A round, red, sad, brutal, 40-year-old face charged by me in a blur. I turned, he stumbled and somebody in an orange carphone warehouse t-shirt caught up and grabbed him from behind. The thief struggled, kicked out and wrenched his arms free but out of nowhere, three more men appeared. While they were thrashing about, a Brown Thomas gift bag fell from the thief’s grip and tumbled strangely, prepostrously to his side.

He was pinned to the ground and fell silent. An enormous crowd had gathered about. Camera phones came out. A little boy held his father’s head and said again and again “Is da real, da?” “It is yeah”, the father replied. “That man was stealing and he’s been caugh’ and he doesn’t like everyone watching him now ’cause he looks like a muppet… ‘Cause he is one”. “Is it real though, da?”. “It sure is, son. The Police are gonna get him and he’s gonna go to jail”.

It was an uncomfortable scene. I wasn’t proud of myself for not being able to leave. I heard a woman remark that the man’s hands were turning white and a lady from the other side of the crowd approached the group and asked them to loosen their grip on his wrist. Suddenly the man let out a roar. “ASSAULT. I’m being ASSAULTED. HELP. HELP. HELP”

“He’s not being assaulted”, the Brown Thomas doorman muttered and asked me politely to stop blocking the entrance to the shop. The man let out another roar, and raised his head. A strong black hand pushed it down again.

The thief managed somehow to hurt the smallest of his captors, who hopped about in pain and blurted out “you scumbag”.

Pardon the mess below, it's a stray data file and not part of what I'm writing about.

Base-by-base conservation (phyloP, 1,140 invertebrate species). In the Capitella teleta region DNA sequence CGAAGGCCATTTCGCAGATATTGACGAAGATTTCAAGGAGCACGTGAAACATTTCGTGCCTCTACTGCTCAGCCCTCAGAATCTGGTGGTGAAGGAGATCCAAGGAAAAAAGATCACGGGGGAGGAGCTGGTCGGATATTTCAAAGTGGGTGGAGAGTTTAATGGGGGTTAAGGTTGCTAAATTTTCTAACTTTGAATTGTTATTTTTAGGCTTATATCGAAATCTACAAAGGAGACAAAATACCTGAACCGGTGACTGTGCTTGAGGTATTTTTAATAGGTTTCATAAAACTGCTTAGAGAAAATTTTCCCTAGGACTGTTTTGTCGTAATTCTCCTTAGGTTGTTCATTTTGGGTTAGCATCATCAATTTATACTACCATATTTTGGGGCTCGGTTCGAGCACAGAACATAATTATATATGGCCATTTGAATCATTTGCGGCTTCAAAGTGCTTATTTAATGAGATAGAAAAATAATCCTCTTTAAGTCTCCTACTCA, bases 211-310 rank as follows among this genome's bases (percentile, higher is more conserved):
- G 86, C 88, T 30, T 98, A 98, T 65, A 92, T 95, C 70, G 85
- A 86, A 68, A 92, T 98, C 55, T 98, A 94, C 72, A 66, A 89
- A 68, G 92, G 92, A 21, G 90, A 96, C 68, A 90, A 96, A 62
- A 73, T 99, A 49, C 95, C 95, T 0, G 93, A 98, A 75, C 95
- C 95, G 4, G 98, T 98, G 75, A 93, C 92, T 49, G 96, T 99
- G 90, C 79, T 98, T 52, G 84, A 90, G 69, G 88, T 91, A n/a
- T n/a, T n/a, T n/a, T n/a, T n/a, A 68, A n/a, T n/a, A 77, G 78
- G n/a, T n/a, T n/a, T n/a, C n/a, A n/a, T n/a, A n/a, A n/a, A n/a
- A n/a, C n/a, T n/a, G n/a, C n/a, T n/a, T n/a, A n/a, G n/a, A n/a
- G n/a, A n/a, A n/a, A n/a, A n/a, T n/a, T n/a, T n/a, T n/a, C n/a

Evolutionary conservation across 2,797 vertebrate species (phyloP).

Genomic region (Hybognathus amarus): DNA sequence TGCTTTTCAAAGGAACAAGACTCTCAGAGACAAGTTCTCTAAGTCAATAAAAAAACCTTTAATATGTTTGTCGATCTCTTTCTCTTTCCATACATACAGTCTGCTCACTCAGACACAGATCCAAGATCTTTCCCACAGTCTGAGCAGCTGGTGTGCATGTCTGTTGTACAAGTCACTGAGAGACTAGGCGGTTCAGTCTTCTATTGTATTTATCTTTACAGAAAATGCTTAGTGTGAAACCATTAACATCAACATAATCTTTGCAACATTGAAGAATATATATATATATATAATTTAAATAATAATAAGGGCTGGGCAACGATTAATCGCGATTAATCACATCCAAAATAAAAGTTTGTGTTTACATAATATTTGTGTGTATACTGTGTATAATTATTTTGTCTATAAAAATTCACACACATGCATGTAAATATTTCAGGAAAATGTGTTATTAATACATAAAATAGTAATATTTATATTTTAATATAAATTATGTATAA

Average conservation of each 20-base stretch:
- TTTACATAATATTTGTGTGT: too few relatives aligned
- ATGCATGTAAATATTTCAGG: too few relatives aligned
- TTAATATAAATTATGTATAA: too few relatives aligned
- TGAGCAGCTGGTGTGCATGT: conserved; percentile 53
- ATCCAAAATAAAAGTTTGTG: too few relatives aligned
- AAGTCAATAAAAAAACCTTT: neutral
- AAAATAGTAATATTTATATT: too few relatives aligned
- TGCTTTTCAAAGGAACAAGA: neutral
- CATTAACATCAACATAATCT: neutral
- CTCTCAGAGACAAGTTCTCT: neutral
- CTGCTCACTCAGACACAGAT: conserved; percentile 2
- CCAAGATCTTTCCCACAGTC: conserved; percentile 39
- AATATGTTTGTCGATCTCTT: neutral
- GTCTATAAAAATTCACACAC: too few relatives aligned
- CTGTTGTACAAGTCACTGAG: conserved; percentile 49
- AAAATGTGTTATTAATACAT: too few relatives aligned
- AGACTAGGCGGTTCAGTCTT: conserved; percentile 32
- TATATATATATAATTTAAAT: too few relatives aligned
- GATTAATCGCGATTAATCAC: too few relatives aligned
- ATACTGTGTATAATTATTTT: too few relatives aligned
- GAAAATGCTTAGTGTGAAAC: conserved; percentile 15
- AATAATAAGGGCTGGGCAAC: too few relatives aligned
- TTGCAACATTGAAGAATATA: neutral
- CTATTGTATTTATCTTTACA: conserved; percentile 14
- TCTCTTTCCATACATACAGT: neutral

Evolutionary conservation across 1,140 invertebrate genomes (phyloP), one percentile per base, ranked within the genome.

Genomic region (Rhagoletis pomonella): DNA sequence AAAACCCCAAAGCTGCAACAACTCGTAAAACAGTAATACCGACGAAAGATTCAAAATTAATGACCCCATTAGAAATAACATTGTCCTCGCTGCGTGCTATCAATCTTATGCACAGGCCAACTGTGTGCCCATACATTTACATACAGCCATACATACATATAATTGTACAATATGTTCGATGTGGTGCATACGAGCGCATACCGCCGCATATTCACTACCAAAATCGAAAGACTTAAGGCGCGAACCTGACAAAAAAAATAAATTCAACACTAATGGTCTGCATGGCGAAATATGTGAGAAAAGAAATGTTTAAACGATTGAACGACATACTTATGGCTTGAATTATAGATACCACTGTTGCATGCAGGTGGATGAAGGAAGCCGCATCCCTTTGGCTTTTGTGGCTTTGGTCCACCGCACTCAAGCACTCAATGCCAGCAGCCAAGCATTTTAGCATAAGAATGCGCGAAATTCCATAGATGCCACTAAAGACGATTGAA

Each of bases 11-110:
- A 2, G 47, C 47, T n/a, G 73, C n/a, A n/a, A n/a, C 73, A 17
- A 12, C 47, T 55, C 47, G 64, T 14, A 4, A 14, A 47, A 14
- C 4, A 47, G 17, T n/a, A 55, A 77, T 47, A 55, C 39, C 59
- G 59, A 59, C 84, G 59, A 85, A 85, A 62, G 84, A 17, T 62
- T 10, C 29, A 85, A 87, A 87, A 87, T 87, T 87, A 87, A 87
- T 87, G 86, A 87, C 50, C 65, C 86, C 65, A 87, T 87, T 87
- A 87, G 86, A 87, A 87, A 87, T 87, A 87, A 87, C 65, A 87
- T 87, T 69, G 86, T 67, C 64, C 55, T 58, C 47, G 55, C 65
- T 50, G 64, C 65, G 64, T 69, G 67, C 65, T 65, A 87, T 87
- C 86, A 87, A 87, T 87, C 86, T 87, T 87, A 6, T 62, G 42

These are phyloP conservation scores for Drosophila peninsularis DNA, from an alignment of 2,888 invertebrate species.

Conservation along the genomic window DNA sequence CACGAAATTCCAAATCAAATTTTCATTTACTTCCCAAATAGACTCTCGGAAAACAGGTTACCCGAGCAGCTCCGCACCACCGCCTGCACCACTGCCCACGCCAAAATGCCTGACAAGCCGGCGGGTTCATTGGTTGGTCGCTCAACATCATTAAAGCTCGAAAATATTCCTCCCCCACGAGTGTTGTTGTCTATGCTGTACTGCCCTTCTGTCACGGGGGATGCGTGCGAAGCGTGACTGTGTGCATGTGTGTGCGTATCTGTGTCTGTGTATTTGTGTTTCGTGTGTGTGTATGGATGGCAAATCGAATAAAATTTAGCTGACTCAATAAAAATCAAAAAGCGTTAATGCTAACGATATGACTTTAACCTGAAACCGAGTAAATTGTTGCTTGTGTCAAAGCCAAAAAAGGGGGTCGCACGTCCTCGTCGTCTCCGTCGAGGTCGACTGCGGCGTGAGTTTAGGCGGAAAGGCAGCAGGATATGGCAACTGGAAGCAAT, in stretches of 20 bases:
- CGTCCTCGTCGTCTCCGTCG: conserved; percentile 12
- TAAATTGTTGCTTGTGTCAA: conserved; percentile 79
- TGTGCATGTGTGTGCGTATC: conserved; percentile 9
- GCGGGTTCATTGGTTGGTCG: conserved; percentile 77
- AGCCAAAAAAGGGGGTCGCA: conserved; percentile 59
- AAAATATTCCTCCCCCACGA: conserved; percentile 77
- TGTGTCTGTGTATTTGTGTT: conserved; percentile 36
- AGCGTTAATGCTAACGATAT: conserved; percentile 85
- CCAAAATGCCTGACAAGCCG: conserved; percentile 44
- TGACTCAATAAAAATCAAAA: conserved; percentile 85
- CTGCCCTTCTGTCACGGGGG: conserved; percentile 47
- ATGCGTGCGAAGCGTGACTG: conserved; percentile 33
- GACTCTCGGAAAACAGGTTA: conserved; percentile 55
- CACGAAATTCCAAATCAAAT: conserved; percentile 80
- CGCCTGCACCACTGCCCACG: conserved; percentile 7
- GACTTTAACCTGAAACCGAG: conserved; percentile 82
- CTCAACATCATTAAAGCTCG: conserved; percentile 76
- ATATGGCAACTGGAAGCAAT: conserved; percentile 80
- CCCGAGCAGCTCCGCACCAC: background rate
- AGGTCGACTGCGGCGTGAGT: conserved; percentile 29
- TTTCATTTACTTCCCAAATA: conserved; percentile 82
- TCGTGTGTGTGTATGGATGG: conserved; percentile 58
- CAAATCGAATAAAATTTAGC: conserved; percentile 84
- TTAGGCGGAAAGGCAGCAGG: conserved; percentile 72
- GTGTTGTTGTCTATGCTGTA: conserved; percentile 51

“I can’t breathe!” the man shouted, “I can’t fucking BREATHE. Would you let me breathe!”

At this point, something rather strange happened next to me.

A boy of about fourteen, a Casanova with a country accent, led a group of his friends through the throngs towards three similarly-aged girls who were standing beside me and grinning rather stupidly at the whole scene. “Hey you girls”, he drawled in his not-yet-broken voice. “These are some of my frinds here. Would you ladies be able to show us where Stephen’s Green is?”
The girls stared at him and pointed behind them. “Would you be able to show us like?” the boy continued.
They shrugged. “Stephen’s Green is right up there”, one said, shyly.
“Come on, would you not just show us like?” He smiled.
“I dunno..”.
“Ah go on..”

I was nearly going to offer. But there was a new arrival on the scene.

A younger, dosed-up man I recognised from hanging about town staggered up to where the men were holding down the thief. He looked confused.
“Hey! Leave him be”, he said beginning to tug at him for possession. “He’s not done nothing!” he slurred. “He was shoplifting”, one of the carphone warehouse sales assistants told him, still pressing down on his chest. The thief let out another roar. “I paid the bleeding money didn’t I?”.

Twenty minutes later the Police arrived and made a no-frills arrest. I watched the thief’s silouete disappear as the Garda car drove away. I wondered about what was in that Brown Thomas bag and about the day that abject, addicted, ageing man was born a baby in his mother’s arms.